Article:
R. Akiva states (Y'vamos 8:4) that there is a distinction between the levirate obligations of an impotent man who has been that way all his life and an impotent man who became that way during his lifetime. Namely, the latter has a levirate status (which he is required to sever, but that's beside the point) because there was a time that he could father children and the former doesn't because he was never in a physical state conducive to fulfillment of yibum.
Rava explains (79b) that it need not be that the man is physically qualified right now, just that he was ever qualified. This is based on the fact that the same qualifications apply to both the deceased, who triggers the obligation, and the surviving brother, who fulfills it. And every deceased person had some period of time immediately before death in which they were physically unqualified to conceive children, due to the circumstances that near-death entails. Disqualifying such people would mean ineffectuating the mitzva of yibum, so it can't be what the Tora had in mind.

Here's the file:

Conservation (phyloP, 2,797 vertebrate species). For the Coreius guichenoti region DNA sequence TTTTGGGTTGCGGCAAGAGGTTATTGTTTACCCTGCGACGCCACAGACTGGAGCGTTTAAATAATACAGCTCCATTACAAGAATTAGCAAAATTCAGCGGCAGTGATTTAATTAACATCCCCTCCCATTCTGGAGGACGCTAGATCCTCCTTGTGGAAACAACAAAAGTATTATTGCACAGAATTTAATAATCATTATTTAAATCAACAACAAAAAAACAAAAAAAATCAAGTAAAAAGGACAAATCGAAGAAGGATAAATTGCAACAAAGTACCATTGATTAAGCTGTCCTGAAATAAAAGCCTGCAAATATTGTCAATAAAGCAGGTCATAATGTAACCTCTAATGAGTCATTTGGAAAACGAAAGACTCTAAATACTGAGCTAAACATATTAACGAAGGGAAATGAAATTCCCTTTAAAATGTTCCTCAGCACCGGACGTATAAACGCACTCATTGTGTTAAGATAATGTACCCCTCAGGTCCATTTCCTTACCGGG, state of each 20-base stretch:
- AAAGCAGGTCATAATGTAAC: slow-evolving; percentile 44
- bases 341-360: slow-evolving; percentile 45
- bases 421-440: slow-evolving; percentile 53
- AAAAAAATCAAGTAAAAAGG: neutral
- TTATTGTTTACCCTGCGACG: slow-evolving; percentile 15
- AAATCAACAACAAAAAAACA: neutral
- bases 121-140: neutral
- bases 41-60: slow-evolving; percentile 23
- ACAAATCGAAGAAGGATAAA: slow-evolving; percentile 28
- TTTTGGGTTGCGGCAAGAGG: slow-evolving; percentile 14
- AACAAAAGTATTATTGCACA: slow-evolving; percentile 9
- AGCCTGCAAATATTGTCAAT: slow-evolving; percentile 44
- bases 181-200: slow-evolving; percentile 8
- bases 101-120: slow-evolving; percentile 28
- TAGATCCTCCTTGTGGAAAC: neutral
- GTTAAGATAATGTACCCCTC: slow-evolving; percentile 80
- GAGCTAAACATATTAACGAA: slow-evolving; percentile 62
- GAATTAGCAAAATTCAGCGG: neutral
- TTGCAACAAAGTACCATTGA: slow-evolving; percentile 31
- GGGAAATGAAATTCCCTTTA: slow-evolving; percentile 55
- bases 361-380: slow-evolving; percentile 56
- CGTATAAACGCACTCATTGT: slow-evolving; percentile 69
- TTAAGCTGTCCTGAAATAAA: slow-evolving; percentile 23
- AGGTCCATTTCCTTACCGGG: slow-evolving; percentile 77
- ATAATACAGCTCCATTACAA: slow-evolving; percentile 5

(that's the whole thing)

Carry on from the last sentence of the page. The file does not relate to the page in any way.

Why does R. Akiva's opinion allow a s'ris adam on the grounds of having had a sh'as kosher at an irrelevant time in the past before he was married? It could have allowed only those sarisim who had a sh'as kosher at a relevant time, thus excluding a yavam who had no sh'as kosher while his zika was active.